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Are there any automotive engineers out there who can indicate or point me toward determining optimal tire sizes for a given car?

The Solstice will be equipped with P245s on each corner. I just read a post by slowandlow stating he might go to 255s on the rear for more grip and I wonder if it would even be of any benefit.

How did the Solstice engineers determine the optimal width of tire for the car? I don't know how to determine that quantitatively. For all I know it is a complicated balancing act. You want to optimize sports car performance and maximize launch from a standing stop, maximize grip on the skidpad and mimimize braking distance. For all I know, one tire width may not satisfy all 3 conditions.

But wider is not always better. Wider tires have several disadvantages and rolling resistance is the primary enemy. Not only do they increase unsprung weigth, they have less grip on wet pavement, have more inertia to overcome accelerating and at steady state speeds, hurt fuel economy, and possibly increase wheelspin upon launch from a standing start due to less pressure on the rubber surface due to the same weight acting over a greater contact area.

How do they determine optimum tire widths for race cars? Is there a forumula or something accounting for weight, wheelbase, front and rear weight distribution, track, and wheel diameter that they use to determine the best width for racing tires? Not everybody races with 700 HP machines. And I'm sure your SCCA Miatas don't wear the same width rubber as Nascar machines.

So how do race teams determine the best width of tire and how did the GM engineers determine to go with P245s for the Solstice? I'm chomping at the bit to know.
 

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cdb said:
look through the links to the test mule articles....i think the opinion is that the solstice has plenty of tire... a bit too much for some.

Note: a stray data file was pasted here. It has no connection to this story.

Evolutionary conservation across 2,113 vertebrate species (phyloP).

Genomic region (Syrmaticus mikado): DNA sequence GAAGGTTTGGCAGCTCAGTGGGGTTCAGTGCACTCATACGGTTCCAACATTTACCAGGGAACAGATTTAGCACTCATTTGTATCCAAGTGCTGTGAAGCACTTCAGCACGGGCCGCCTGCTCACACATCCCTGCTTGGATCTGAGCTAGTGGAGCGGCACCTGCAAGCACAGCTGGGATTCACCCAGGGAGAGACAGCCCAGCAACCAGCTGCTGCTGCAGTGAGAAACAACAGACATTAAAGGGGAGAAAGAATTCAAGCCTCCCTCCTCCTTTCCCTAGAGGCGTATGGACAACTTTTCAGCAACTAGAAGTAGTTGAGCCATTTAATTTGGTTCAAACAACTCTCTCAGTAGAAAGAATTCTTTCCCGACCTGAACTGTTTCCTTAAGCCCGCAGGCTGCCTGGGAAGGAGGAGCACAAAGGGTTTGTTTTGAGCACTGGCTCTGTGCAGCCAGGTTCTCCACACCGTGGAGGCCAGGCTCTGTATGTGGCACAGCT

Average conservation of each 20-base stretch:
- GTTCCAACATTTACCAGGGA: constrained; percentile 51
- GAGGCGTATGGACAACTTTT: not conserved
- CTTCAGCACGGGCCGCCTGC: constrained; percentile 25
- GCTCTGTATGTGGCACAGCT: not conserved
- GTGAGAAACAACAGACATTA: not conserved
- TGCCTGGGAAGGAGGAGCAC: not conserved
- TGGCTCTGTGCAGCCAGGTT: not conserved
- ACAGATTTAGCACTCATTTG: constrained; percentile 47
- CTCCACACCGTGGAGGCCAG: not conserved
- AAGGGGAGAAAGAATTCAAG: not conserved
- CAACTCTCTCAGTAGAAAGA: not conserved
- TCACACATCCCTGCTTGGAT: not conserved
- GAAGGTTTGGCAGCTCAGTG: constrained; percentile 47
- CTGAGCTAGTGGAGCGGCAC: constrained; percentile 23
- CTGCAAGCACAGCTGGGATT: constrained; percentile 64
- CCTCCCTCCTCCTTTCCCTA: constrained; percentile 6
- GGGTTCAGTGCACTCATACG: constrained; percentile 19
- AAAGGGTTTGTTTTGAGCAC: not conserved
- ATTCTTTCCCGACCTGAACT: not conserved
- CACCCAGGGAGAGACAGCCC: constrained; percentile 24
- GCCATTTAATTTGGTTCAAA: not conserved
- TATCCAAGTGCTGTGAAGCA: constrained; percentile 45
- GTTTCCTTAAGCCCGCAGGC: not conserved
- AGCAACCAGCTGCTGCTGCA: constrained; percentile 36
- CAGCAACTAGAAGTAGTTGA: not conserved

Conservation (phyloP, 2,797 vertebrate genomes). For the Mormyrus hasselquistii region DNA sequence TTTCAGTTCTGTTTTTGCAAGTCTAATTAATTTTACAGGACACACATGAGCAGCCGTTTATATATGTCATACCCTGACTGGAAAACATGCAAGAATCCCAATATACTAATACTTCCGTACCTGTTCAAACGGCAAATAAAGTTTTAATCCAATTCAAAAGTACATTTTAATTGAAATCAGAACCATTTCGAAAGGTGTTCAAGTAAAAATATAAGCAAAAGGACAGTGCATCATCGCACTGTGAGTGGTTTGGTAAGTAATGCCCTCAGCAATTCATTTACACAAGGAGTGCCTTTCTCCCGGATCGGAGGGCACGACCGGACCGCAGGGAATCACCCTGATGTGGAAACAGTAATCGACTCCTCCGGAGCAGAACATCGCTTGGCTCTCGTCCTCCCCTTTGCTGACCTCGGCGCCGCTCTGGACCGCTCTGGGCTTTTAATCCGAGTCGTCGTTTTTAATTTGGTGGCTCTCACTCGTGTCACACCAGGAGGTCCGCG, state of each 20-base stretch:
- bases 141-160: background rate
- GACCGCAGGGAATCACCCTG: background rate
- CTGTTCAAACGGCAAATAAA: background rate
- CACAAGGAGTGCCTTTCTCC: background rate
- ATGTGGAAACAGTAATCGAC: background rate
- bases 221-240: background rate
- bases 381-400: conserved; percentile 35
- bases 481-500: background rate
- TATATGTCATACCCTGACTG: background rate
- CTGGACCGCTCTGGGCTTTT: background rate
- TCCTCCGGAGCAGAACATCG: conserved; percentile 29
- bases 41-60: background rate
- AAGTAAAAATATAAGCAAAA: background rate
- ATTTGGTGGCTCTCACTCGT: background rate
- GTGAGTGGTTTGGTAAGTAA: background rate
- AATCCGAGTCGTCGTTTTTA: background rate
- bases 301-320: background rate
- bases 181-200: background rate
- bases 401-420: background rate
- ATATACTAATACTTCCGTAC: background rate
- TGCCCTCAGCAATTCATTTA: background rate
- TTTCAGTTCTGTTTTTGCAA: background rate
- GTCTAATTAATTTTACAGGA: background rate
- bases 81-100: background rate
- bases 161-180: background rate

In other words, they tried to lay tracks, especially with LSD and couldn't "light 'em up" :lol:
 

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I'm really interested in an answer for jimbo's questions too. Because I'd like to get a set of 17" rims with semi slicks for track days, and I was thinking of getting wider rear tires though. Dropping down to a 17" would allow for going wider without going over the weight of the 18" thinner tire do to a smaller diameter. However I really don't know what negative effects having a wider tire would do to the cars handling because I've never really looked into it before. I had been interested in either working with someone to make a wide body rear panel kit, or wait for someone else to make one, and then just use spacers for the 18" wheels when the wider 17" wheels aren't on it.
 

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jimbo said:
Are there any automotive engineers out there who can indicate or point me toward determining optimal tire sizes for a given car?.
Not an engineer with a degree, but have some experience and will try to help.

jimbo said:
The Solstice will be equipped with P245s on each corner. I just read a post by slowandlow stating he might go to 255s on the rear for more grip and I wonder if it would even be of any benefit.
If you go with wider tires in the rear you may get an increase in understeer. It is unlikely that the car will be oversteery out of the box so wider tires in the rear may do more harm than good if you leave the fronts as is.